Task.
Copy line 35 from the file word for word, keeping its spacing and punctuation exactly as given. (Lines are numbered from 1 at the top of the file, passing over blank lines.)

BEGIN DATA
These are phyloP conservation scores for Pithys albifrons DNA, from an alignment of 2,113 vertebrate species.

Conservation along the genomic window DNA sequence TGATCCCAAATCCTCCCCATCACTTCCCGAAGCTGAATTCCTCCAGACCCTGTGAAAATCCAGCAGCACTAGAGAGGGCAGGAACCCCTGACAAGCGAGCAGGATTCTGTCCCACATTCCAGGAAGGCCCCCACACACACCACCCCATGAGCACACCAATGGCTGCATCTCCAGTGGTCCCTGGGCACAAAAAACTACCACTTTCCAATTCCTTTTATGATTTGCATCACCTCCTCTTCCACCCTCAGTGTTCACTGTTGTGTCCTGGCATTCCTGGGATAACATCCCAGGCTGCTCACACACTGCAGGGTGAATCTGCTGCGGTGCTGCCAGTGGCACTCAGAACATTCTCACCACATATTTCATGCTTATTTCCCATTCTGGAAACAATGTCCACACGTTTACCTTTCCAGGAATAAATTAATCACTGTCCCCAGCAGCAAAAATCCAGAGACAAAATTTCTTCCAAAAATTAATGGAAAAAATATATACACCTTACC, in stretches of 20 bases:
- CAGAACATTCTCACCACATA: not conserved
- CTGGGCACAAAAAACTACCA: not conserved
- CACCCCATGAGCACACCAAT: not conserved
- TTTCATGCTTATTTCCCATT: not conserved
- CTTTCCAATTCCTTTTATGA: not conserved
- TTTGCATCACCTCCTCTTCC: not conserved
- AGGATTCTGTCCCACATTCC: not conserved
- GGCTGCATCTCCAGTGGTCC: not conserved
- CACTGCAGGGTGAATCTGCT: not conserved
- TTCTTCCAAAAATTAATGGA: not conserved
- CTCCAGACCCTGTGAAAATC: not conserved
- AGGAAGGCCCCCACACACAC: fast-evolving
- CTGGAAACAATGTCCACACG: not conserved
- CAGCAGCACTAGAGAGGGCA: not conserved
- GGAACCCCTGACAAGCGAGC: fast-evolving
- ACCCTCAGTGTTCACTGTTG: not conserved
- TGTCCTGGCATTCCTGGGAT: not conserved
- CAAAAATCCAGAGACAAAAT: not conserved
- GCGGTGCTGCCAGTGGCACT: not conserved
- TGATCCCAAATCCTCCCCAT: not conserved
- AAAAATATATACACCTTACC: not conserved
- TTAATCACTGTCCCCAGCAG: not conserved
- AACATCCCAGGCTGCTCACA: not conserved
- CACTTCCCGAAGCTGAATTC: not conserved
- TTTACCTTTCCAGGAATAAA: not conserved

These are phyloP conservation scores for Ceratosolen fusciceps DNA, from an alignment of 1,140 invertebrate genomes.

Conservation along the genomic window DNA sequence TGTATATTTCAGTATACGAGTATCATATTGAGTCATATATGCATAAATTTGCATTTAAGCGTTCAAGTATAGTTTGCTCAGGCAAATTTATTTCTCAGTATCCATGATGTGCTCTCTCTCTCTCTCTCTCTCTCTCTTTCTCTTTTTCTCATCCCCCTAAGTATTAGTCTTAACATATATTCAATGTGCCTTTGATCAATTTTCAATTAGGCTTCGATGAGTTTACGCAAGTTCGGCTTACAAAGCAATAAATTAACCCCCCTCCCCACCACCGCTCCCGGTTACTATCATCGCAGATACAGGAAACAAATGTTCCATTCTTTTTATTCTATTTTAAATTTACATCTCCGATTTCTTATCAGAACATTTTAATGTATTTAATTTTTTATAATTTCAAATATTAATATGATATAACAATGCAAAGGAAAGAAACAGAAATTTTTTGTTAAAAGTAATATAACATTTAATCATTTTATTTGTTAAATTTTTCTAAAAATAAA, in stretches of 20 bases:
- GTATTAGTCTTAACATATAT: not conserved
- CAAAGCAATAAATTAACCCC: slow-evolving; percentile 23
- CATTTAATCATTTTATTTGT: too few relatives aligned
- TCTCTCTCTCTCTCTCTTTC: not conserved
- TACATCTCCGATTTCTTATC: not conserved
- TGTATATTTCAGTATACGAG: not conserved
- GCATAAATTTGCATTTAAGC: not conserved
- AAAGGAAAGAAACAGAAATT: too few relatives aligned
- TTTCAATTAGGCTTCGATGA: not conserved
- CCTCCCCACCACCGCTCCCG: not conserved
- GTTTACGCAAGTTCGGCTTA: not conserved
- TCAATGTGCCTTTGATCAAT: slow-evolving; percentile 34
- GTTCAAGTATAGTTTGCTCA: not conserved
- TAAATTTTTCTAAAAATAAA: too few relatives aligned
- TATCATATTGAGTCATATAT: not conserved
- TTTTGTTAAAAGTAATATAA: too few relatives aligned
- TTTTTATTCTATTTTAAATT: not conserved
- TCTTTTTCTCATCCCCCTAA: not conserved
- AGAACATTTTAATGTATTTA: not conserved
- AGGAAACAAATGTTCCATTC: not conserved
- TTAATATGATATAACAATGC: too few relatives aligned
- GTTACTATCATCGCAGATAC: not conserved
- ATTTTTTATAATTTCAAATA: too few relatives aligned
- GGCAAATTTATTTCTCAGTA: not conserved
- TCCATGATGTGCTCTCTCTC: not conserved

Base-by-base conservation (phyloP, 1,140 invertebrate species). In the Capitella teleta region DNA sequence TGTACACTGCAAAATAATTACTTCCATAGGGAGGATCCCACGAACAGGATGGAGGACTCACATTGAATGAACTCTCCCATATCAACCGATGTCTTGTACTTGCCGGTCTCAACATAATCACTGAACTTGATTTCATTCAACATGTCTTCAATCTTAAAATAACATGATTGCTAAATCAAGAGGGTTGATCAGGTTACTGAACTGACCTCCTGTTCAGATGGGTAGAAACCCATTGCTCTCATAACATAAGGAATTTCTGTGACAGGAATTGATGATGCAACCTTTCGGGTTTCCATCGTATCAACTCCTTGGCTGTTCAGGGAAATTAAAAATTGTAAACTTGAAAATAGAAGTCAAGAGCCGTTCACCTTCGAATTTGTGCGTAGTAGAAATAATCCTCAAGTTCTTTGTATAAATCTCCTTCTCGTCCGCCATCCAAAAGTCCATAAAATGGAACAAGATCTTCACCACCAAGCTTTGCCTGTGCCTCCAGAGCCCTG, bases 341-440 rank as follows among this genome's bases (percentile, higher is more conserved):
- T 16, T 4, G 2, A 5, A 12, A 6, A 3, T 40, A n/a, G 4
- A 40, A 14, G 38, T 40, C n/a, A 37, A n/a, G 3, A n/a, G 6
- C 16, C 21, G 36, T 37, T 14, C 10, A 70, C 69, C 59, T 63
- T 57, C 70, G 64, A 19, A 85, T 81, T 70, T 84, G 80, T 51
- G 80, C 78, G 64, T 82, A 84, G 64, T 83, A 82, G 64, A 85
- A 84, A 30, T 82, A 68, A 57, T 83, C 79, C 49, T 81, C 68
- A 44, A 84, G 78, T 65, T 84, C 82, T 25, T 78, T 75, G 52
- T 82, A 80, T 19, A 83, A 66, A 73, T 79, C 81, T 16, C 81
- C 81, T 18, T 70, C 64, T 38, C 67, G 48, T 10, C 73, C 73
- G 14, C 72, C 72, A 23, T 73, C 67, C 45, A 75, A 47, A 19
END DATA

- TGTATATTTCAGTATACGAG: not conserved